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Evolutionary freedom in the regulation of the conserved itaconate cluster by Ria1 in related Ustilaginaceae

Overview of attention for article published in Fungal Biology and Biotechnology, July 2018
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  • In the top 25% of all research outputs scored by Altmetric
  • Good Attention Score compared to outputs of the same age (75th percentile)

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2 tweeters
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2 patents

Citations

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6 Dimensions

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8 Mendeley
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Title
Evolutionary freedom in the regulation of the conserved itaconate cluster by Ria1 in related Ustilaginaceae
Published in
Fungal Biology and Biotechnology, July 2018
DOI 10.1186/s40694-018-0058-1
Pubmed ID
Authors

Elena Geiser, Hamed Hosseinpour Tehrani, Svenja Meyer, Lars M. Blank, Nick Wierckx

Abstract

Itaconate is getting growing biotechnological significance, due to its use as a platform compound for the production of bio-based polymers, chemicals, and novel fuels. Currently, Aspergillus terreus is used for its industrial production. The Ustilaginaceae family of smut fungi, especially Ustilago maydis, has gained biotechnological interest, due to its ability to naturally produce this dicarboxylic acid. The unicellular, non-filamentous growth form makes these fungi promising alternative candidates for itaconate production. Itaconate production was also observed in other Ustilaginaceae species such as U. cynodontis, U. xerochloae, and U. vetiveriae. The investigated species and strains varied in a range of 0-8 g L-1 itaconate. The genes responsible for itaconate biosynthesis are not known for these strains and therefore not characterized to explain this variability. Itaconate production of 13 strains from 7 species known as itaconate producers among the family Ustilaginaceae were further characterized. The sequences of the gene cluster for itaconate synthesis were analyzed by a complete genome sequencing and comparison to the annotated itaconate cluster of U. maydis. Additionally, the phylogenetic relationship and inter-species transferability of the itaconate cluster transcription factor Ria1 was investigated in detail. Doing so, itaconate production could be activated or enhanced by overexpression of Ria1 originating from a related species, showing their narrow phylogenetic relatedness. Itaconate production by Ustilaginaceae species can be considerably increased by changing gene cluster regulation by overexpression of the Ria1 protein, thus contributing to the industrial application of these fungi for the biotechnological production of this valuable biomass derived chemical.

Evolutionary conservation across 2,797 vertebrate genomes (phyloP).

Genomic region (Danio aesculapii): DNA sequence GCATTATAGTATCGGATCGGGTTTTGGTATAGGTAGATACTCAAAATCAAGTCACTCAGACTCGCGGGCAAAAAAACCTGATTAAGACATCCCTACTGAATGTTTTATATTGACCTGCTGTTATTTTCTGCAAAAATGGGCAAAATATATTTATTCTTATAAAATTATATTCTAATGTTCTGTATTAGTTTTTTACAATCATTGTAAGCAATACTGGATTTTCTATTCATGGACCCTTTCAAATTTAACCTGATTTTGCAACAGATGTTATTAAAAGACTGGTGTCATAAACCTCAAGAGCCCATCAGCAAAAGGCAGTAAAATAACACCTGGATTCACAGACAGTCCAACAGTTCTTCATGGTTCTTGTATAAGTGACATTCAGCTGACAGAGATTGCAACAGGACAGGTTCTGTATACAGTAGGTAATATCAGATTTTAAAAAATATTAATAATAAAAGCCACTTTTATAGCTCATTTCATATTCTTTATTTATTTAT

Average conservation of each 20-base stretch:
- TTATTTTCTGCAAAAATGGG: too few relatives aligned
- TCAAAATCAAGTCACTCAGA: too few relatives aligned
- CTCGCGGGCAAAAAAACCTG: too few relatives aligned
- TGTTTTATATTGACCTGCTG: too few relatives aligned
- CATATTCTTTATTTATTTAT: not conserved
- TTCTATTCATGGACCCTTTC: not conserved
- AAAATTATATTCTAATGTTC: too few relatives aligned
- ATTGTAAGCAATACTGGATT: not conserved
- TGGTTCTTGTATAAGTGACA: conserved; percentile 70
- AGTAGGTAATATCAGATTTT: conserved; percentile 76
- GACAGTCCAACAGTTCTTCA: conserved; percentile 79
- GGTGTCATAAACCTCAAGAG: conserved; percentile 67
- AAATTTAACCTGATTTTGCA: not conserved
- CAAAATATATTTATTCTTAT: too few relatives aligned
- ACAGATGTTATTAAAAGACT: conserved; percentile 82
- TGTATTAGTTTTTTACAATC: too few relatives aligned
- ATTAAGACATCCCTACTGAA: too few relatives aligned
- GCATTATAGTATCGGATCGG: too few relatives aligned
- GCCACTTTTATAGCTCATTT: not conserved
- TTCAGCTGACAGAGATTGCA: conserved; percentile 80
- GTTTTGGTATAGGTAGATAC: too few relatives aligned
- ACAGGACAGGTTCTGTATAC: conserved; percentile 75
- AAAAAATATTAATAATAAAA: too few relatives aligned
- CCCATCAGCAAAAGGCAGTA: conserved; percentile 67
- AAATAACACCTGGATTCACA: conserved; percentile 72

Twitter Demographics

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Mendeley readers

The data shown below were compiled from readership statistics for 8 Mendeley readers of this research output. Click here to see the associated Mendeley record.

Geographical breakdown

Country Count As %
Unknown 8 100%

Demographic breakdown

Readers by professional status Count As %
Student > Ph. D. Student 3 38%
Student > Doctoral Student 2 25%
Student > Master 2 25%
Researcher 1 13%
Readers by discipline Count As %
Biochemistry, Genetics and Molecular Biology 4 50%
Agricultural and Biological Sciences 3 38%
Chemical Engineering 1 13%

Attention Score in Context

This research output has an Altmetric Attention Score of 8. This is our high-level measure of the quality and quantity of online attention that it has received. This Attention Score, as well as the ranking and number of research outputs shown below, was calculated when the research output was last mentioned on 12 December 2019.
All research outputs
#2,526,563
of 15,211,297 outputs
Outputs from Fungal Biology and Biotechnology
#19
of 91 outputs
Outputs of similar age
#66,941
of 276,992 outputs
Outputs of similar age from Fungal Biology and Biotechnology
#1
of 1 outputs
Altmetric has tracked 15,211,297 research outputs across all sources so far. Compared to these this one has done well and is in the 83rd percentile: it's in the top 25% of all research outputs ever tracked by Altmetric.
So far Altmetric has tracked 91 research outputs from this source. They typically receive a little more attention than average, with a mean Attention Score of 6.6. This one has done well, scoring higher than 79% of its peers.
Older research outputs will score higher simply because they've had more time to accumulate mentions. To account for age we can compare this Altmetric Attention Score to the 276,992 tracked outputs that were published within six weeks on either side of this one in any source. This one has done well, scoring higher than 75% of its contemporaries.
We're also able to compare this research output to 1 others from the same source and published within six weeks on either side of this one. This one has scored higher than all of them